To make this possible, returns will now be due quarterly as opposed to annually. For incorporated businesses and self-employed individuals to be able to achieve this, cloud accounting software will be essential. Only by consistently updating your systems will quarterly reviews be possible though, which is why choosing a cloud-savvy accountant is vital. Did we mention that at Wood and Disney 100% of our accounts staff are Xero Certified Advisors, and very soon 100% will be Quickbooks Certified as well by the way? Just a little side-note there…

" Making Tax Digital will never happen!!!"

This was a comment made by another accountant about the move towards quarterly reporting from 2018 onwards. “My clients will never be ready.”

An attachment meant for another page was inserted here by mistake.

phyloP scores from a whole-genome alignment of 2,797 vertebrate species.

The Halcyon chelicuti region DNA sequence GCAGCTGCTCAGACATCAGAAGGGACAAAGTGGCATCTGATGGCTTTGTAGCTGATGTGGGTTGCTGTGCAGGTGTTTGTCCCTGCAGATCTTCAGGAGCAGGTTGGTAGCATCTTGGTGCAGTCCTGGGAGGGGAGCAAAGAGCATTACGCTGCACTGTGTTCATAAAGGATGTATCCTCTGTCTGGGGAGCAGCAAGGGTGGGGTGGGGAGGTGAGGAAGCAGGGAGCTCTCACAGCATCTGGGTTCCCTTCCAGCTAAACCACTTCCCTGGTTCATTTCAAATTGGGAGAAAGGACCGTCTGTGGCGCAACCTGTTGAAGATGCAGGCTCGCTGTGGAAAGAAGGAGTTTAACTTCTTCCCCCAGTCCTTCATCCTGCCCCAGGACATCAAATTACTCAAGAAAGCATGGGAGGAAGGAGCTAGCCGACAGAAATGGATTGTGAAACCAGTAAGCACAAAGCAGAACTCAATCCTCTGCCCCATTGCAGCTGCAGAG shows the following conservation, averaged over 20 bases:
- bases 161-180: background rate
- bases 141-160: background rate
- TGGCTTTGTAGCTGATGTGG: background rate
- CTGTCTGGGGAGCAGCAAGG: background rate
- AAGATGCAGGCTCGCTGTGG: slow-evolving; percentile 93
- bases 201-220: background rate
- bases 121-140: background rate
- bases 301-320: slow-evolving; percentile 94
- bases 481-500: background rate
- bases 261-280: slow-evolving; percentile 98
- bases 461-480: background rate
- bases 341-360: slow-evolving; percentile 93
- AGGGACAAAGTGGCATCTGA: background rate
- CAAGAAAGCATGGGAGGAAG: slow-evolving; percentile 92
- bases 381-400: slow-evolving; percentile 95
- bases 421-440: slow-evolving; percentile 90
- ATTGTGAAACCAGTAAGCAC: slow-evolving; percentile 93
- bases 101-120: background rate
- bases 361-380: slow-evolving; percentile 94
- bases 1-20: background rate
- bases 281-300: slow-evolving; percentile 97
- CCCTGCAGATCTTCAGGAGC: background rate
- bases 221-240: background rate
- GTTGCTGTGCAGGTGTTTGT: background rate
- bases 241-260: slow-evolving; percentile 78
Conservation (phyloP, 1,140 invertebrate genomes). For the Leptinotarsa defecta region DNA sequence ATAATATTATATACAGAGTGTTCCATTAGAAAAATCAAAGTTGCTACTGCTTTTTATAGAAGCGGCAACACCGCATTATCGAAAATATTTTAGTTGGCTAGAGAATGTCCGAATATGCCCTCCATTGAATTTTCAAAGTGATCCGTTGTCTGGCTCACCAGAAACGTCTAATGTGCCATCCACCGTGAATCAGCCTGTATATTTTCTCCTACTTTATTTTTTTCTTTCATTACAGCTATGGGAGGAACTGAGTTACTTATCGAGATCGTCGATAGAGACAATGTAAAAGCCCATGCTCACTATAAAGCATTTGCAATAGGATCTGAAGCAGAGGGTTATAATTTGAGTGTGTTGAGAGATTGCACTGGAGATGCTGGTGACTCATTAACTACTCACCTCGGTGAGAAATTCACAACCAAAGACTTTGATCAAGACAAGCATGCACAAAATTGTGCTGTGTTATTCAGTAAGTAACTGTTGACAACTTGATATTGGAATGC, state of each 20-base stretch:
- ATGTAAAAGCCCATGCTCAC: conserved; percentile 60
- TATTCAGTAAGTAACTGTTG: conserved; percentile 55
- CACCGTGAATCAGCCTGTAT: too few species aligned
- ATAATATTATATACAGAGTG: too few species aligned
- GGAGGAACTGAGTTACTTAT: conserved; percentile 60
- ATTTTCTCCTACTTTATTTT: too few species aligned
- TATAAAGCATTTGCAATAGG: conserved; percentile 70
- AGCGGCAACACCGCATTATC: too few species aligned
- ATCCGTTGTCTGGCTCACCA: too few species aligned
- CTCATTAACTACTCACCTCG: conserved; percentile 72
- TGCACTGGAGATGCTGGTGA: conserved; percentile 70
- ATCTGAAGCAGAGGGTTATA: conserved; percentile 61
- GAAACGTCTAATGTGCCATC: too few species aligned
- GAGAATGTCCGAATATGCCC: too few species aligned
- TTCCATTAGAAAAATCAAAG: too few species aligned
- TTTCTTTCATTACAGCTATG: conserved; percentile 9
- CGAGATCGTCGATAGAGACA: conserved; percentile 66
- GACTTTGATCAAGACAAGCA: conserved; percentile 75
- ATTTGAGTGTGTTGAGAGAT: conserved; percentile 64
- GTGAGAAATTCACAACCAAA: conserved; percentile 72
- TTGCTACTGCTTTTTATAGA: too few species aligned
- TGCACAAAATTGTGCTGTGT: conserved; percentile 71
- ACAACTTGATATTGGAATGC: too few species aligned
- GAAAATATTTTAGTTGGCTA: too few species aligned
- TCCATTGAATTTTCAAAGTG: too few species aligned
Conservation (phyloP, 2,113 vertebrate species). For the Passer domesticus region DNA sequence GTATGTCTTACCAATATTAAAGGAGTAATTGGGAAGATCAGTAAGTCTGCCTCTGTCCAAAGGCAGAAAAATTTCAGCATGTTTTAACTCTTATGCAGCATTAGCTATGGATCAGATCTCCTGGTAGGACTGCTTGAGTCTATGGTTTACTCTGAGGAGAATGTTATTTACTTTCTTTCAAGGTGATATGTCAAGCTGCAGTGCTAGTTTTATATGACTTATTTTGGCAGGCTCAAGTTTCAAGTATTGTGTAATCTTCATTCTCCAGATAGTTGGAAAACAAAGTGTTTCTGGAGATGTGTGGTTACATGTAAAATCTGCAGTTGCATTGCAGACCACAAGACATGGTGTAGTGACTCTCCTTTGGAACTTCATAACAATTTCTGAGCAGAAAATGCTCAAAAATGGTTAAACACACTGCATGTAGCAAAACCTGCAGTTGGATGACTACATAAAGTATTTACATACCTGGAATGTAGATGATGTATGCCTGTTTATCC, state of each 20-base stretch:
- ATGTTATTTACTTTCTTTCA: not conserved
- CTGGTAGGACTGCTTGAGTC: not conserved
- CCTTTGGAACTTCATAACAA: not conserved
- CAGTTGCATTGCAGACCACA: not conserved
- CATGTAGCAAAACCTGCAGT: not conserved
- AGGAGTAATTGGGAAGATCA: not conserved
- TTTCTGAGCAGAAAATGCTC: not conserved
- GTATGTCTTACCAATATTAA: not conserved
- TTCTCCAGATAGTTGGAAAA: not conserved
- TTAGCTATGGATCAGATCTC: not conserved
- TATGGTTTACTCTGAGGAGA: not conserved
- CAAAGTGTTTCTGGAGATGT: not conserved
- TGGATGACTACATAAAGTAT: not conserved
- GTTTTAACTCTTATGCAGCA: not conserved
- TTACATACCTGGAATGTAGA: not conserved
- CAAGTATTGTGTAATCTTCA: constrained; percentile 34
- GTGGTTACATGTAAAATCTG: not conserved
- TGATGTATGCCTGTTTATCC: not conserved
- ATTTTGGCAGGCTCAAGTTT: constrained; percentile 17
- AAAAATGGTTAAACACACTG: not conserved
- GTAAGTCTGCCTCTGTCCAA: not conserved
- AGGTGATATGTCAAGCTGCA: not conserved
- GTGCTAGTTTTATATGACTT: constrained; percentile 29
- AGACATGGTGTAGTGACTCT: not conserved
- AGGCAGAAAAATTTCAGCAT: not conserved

Perhaps this is more indicative of the accountant than his clients or perhaps we attract a more tech savvy group of clients because even our tradespeople are happily using our secure document exchange in the cloud to approve their accounts and returns. And we are having little resistance to our push to get our clients to move to cloud accounting which in our view is the only way to cope with the pressure of quarterly accounting.

To those doubters out there the following is a small extract from a recording of a House of Commons debate on quarterly tax returns in January 2016.

Comments from David Gauke, financial secretary to the Treasury.

“I reassure the House that HMRC does not intend to increase interventions on the basis of quarterly updates. On the contrary: HMRC is seeking to reduce error at source and so reduce the need for interventions. It is the case that by keeping records in real time instead of processing paperwork at the year end, businesses are less likely to lose receipts or make basic accounting errors.”